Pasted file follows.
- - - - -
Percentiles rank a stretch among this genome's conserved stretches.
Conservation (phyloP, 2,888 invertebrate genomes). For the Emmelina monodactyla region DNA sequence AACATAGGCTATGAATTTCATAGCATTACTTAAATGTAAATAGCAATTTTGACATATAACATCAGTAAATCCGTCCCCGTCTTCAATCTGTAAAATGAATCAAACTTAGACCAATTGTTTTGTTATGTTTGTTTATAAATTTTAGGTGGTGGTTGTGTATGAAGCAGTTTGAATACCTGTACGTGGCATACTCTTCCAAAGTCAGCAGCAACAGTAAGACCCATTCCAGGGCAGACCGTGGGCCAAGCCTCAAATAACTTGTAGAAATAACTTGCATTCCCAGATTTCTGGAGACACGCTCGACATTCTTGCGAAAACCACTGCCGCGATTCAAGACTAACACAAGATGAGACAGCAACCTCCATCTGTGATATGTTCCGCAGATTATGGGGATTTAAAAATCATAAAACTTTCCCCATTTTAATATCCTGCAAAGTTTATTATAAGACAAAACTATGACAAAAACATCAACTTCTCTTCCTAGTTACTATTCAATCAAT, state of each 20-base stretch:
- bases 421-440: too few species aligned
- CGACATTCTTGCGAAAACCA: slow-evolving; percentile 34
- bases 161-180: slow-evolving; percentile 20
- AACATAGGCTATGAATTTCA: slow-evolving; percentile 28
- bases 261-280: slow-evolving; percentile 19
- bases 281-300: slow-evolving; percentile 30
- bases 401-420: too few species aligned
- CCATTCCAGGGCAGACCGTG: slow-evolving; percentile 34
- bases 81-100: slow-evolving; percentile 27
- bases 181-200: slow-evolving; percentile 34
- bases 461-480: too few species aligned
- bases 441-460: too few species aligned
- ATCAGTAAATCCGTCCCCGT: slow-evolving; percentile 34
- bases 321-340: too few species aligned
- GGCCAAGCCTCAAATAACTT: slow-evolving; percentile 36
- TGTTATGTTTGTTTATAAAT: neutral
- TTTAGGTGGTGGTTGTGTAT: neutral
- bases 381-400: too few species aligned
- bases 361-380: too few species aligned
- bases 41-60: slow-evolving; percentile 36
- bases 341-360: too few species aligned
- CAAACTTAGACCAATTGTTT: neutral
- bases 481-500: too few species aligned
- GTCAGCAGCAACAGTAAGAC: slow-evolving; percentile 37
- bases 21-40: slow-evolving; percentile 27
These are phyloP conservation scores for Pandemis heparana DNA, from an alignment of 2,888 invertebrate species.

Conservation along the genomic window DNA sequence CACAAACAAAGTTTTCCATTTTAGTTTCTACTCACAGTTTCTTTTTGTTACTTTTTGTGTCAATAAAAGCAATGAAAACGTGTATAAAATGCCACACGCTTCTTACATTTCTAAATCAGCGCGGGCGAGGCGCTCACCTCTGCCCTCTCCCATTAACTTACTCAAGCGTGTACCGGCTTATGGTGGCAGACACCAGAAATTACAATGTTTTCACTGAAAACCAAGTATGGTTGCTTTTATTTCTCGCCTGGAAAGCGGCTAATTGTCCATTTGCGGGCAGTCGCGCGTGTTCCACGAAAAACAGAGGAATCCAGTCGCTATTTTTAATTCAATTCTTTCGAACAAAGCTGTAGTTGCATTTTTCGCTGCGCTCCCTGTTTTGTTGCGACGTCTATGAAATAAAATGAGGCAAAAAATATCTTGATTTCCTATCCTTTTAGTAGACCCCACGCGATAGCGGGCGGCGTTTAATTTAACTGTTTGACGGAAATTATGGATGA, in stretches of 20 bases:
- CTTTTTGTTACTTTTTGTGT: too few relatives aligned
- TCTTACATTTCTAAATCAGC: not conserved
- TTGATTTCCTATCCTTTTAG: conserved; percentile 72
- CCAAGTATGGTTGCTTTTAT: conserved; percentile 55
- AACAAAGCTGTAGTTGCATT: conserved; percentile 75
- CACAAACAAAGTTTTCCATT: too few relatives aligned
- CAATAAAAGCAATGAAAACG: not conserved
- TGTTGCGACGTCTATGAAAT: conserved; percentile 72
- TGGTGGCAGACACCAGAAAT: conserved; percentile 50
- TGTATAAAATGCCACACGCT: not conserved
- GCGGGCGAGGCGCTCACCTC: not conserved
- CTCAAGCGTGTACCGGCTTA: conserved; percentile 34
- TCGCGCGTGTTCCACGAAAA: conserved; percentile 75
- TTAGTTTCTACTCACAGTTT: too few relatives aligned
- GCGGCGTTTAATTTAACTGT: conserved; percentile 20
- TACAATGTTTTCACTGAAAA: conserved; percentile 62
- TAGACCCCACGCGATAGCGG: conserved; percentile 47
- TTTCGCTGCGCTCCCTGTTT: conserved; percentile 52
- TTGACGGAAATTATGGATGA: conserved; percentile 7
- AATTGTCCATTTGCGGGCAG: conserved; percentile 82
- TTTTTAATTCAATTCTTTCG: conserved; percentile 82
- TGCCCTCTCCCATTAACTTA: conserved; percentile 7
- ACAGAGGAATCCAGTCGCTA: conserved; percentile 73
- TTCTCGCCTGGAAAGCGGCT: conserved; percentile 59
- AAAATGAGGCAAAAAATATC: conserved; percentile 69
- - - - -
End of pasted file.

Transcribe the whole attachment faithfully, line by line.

Percentiles rank a stretch among this genome's conserved stretches.
Conservation (phyloP, 2,888 invertebrate genomes). For the Emmelina monodactyla region DNA sequence AACATAGGCTATGAATTTCATAGCATTACTTAAATGTAAATAGCAATTTTGACATATAACATCAGTAAATCCGTCCCCGTCTTCAATCTGTAAAATGAATCAAACTTAGACCAATTGTTTTGTTATGTTTGTTTATAAATTTTAGGTGGTGGTTGTGTATGAAGCAGTTTGAATACCTGTACGTGGCATACTCTTCCAAAGTCAGCAGCAACAGTAAGACCCATTCCAGGGCAGACCGTGGGCCAAGCCTCAAATAACTTGTAGAAATAACTTGCATTCCCAGATTTCTGGAGACACGCTCGACATTCTTGCGAAAACCACTGCCGCGATTCAAGACTAACACAAGATGAGACAGCAACCTCCATCTGTGATATGTTCCGCAGATTATGGGGATTTAAAAATCATAAAACTTTCCCCATTTTAATATCCTGCAAAGTTTATTATAAGACAAAACTATGACAAAAACATCAACTTCTCTTCCTAGTTACTATTCAATCAAT, state of each 20-base stretch:
- bases 421-440: too few species aligned
- CGACATTCTTGCGAAAACCA: slow-evolving; percentile 34
- bases 161-180: slow-evolving; percentile 20
- AACATAGGCTATGAATTTCA: slow-evolving; percentile 28
- bases 261-280: slow-evolving; percentile 19
- bases 281-300: slow-evolving; percentile 30
- bases 401-420: too few species aligned
- CCATTCCAGGGCAGACCGTG: slow-evolving; percentile 34
- bases 81-100: slow-evolving; percentile 27
- bases 181-200: slow-evolving; percentile 34
- bases 461-480: too few species aligned
- bases 441-460: too few species aligned
- ATCAGTAAATCCGTCCCCGT: slow-evolving; percentile 34
- bases 321-340: too few species aligned
- GGCCAAGCCTCAAATAACTT: slow-evolving; percentile 36
- TGTTATGTTTGTTTATAAAT: neutral
- TTTAGGTGGTGGTTGTGTAT: neutral
- bases 381-400: too few species aligned
- bases 361-380: too few species aligned
- bases 41-60: slow-evolving; percentile 36
- bases 341-360: too few species aligned
- CAAACTTAGACCAATTGTTT: neutral
- bases 481-500: too few species aligned
- GTCAGCAGCAACAGTAAGAC: slow-evolving; percentile 37
- bases 21-40: slow-evolving; percentile 27
These are phyloP conservation scores for Pandemis heparana DNA, from an alignment of 2,888 invertebrate species.

Conservation along the genomic window DNA sequence CACAAACAAAGTTTTCCATTTTAGTTTCTACTCACAGTTTCTTTTTGTTACTTTTTGTGTCAATAAAAGCAATGAAAACGTGTATAAAATGCCACACGCTTCTTACATTTCTAAATCAGCGCGGGCGAGGCGCTCACCTCTGCCCTCTCCCATTAACTTACTCAAGCGTGTACCGGCTTATGGTGGCAGACACCAGAAATTACAATGTTTTCACTGAAAACCAAGTATGGTTGCTTTTATTTCTCGCCTGGAAAGCGGCTAATTGTCCATTTGCGGGCAGTCGCGCGTGTTCCACGAAAAACAGAGGAATCCAGTCGCTATTTTTAATTCAATTCTTTCGAACAAAGCTGTAGTTGCATTTTTCGCTGCGCTCCCTGTTTTGTTGCGACGTCTATGAAATAAAATGAGGCAAAAAATATCTTGATTTCCTATCCTTTTAGTAGACCCCACGCGATAGCGGGCGGCGTTTAATTTAACTGTTTGACGGAAATTATGGATGA, in stretches of 20 bases:
- CTTTTTGTTACTTTTTGTGT: too few relatives aligned
- TCTTACATTTCTAAATCAGC: not conserved
- TTGATTTCCTATCCTTTTAG: conserved; percentile 72
- CCAAGTATGGTTGCTTTTAT: conserved; percentile 55
- AACAAAGCTGTAGTTGCATT: conserved; percentile 75
- CACAAACAAAGTTTTCCATT: too few relatives aligned
- CAATAAAAGCAATGAAAACG: not conserved
- TGTTGCGACGTCTATGAAAT: conserved; percentile 72
- TGGTGGCAGACACCAGAAAT: conserved; percentile 50
- TGTATAAAATGCCACACGCT: not conserved
- GCGGGCGAGGCGCTCACCTC: not conserved
- CTCAAGCGTGTACCGGCTTA: conserved; percentile 34
- TCGCGCGTGTTCCACGAAAA: conserved; percentile 75
- TTAGTTTCTACTCACAGTTT: too few relatives aligned
- GCGGCGTTTAATTTAACTGT: conserved; percentile 20
- TACAATGTTTTCACTGAAAA: conserved; percentile 62
- TAGACCCCACGCGATAGCGG: conserved; percentile 47
- TTTCGCTGCGCTCCCTGTTT: conserved; percentile 52
- TTGACGGAAATTATGGATGA: conserved; percentile 7
- AATTGTCCATTTGCGGGCAG: conserved; percentile 82
- TTTTTAATTCAATTCTTTCG: conserved; percentile 82
- TGCCCTCTCCCATTAACTTA: conserved; percentile 7
- ACAGAGGAATCCAGTCGCTA: conserved; percentile 73
- TTCTCGCCTGGAAAGCGGCT: conserved; percentile 59
- AAAATGAGGCAAAAAATATC: conserved; percentile 69